Maxwell Street Market was located from Halsted Street to 16th street. Although there were many fine stationary department stores located in it, the area's most notable feature was its open-air market, precursor to the flea market scene in Chicago. One could almost buy anything there, legal and illegal, even though the old Chicago Police Academy on O'Brien Street was adjacent to it.

In need of jobs and quick cash, fledgling entrepreneurs came to Maxwell Street – many say it was the largest open-air market in the country – to earn their livelihood. From clothes, to produce, to cars, appliances, tools, and virtually anything anyone might want, Maxwell Street offered discount items to consumers and was an economic hub for poor people looking to get ahead. Merchandise was often considered to have originated from hijacked or pirated railcars/railyards and transport rigs for quick resale and dissemination of articles. Few questions were asked about the origin of a vendor's items for sale, particularly if the price was "right."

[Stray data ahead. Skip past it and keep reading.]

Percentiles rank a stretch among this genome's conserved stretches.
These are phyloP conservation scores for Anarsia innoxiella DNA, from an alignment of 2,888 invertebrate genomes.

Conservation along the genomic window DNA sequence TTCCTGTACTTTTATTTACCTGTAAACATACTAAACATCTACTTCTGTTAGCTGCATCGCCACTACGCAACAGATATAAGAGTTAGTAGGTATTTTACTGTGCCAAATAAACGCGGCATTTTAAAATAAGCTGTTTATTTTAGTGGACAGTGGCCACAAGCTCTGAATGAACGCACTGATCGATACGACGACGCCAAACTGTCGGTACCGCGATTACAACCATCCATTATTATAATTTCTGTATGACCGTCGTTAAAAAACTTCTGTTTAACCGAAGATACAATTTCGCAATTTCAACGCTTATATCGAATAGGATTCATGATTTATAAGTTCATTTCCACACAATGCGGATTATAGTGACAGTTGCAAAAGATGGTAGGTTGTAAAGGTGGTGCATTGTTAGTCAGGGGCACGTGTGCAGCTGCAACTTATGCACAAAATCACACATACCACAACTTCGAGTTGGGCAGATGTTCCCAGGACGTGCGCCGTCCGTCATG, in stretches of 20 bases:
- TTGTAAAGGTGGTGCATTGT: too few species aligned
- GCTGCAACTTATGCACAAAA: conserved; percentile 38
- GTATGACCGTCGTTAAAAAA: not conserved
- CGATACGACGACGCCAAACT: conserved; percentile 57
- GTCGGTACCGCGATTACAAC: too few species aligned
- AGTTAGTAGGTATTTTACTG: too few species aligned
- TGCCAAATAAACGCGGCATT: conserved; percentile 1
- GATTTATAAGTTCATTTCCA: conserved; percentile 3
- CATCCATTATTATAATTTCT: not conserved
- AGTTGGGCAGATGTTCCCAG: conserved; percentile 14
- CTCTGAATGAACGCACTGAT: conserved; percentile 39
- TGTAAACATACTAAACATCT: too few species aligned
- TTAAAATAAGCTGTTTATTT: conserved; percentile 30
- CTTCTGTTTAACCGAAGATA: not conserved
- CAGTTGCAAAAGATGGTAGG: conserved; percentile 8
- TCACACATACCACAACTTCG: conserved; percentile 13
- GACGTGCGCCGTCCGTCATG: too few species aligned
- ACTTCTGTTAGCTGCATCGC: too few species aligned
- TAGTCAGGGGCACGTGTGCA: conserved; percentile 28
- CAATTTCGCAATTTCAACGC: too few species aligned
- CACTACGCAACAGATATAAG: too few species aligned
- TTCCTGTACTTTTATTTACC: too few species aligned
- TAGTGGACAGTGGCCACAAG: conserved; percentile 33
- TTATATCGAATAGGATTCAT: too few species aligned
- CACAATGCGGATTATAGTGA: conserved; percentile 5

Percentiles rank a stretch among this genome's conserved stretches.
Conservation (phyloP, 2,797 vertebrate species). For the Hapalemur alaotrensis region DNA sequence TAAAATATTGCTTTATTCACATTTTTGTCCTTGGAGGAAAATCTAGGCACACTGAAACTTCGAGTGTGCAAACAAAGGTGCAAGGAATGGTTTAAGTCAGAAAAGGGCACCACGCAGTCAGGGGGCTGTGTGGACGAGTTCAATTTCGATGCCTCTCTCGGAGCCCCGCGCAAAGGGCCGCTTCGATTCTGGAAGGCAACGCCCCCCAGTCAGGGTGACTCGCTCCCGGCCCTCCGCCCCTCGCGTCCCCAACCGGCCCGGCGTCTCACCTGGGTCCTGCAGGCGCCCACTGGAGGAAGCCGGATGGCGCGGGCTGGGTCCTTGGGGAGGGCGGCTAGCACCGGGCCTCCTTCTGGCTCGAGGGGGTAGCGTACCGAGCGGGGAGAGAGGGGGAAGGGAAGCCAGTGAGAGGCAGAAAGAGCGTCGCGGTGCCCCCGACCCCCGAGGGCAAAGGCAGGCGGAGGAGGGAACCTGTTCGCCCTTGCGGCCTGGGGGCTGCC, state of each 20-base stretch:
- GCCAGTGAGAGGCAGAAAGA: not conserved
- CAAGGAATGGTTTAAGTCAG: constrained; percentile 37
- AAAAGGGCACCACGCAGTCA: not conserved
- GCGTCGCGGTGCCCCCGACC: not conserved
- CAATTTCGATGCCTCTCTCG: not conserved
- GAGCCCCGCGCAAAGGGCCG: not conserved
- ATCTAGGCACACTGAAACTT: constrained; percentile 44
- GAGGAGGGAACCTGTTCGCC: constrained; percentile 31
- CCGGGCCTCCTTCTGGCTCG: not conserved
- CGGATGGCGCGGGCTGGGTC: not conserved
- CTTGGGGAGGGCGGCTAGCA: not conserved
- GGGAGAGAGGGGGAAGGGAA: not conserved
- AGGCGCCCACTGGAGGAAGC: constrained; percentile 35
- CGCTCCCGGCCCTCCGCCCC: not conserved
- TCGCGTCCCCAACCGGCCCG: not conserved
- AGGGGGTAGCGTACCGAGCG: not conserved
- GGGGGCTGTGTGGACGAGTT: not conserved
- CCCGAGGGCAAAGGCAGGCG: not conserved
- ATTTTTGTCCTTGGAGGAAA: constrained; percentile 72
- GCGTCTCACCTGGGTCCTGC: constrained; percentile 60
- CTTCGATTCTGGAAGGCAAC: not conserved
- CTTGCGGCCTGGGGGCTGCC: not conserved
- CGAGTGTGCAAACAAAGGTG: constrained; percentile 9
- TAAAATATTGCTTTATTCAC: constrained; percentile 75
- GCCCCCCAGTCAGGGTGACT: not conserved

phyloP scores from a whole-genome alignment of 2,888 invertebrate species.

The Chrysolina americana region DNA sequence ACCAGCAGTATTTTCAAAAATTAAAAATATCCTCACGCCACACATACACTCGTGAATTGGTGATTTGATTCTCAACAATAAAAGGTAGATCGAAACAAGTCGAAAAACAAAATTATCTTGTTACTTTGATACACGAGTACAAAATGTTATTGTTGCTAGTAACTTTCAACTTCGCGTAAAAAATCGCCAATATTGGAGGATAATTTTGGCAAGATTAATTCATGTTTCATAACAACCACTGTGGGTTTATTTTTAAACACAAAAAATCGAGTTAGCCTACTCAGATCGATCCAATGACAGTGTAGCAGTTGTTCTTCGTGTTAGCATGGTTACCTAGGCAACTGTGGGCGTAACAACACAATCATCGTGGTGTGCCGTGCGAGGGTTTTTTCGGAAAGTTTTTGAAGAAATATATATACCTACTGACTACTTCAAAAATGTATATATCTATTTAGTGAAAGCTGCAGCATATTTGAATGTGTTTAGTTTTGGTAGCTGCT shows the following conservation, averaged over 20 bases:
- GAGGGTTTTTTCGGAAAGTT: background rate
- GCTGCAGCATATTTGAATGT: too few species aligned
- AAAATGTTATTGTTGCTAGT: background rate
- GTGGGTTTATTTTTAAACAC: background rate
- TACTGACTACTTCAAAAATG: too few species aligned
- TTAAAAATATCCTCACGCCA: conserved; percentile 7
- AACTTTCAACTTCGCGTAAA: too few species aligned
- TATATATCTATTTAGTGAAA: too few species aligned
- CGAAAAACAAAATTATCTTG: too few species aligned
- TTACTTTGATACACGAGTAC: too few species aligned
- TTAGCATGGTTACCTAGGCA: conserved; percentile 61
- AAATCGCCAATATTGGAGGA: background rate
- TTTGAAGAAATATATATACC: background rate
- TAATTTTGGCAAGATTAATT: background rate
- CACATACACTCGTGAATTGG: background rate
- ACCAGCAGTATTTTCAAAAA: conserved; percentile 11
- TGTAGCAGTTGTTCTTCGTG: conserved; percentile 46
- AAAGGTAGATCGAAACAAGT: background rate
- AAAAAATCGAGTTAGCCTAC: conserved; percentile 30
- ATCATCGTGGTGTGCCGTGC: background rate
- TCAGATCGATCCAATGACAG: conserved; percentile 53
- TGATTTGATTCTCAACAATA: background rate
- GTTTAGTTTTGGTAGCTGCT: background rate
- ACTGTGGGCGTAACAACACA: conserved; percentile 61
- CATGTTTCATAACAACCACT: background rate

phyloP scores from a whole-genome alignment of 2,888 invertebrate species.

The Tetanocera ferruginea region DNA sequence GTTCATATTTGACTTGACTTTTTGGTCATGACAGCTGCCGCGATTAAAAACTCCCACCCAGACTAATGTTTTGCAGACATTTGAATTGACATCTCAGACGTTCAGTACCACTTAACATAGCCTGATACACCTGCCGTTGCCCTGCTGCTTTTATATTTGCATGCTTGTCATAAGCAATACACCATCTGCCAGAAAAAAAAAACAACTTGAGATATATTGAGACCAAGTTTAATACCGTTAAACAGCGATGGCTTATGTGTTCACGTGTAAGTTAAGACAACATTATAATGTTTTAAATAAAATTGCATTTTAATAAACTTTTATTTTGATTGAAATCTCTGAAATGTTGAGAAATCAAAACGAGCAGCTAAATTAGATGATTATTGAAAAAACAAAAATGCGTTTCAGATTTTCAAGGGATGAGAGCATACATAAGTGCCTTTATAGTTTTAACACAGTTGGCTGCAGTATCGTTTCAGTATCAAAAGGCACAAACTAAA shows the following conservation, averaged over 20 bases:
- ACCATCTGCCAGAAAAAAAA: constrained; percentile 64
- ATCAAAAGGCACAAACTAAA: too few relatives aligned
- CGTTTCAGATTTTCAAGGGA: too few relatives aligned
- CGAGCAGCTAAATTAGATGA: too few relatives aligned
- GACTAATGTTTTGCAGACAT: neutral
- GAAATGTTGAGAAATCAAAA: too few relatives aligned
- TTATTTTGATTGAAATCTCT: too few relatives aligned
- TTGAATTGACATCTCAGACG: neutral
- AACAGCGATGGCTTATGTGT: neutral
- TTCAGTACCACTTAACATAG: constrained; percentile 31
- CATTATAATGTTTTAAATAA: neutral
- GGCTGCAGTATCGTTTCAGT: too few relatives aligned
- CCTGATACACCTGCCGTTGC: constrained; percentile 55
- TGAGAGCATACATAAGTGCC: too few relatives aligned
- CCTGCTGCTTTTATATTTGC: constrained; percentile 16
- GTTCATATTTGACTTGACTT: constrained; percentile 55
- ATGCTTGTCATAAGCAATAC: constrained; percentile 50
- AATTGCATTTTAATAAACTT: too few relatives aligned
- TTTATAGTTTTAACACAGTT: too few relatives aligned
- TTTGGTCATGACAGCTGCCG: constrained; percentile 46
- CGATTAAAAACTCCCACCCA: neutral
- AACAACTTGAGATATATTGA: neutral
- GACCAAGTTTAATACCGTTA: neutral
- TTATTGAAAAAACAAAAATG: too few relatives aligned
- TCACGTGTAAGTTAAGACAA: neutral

Marshall Field and Company

The Marshall Field and Company Building at State and Washington Streets in Chicago was listed on the National Register of Historic Places in 1978 and is part of the Loop Retail National Historic District. The building was designated a Chicago Landmark on November 1, 2005.[27] With approximately two million square feet of available floor space, the building is the second-largest department store in the United States.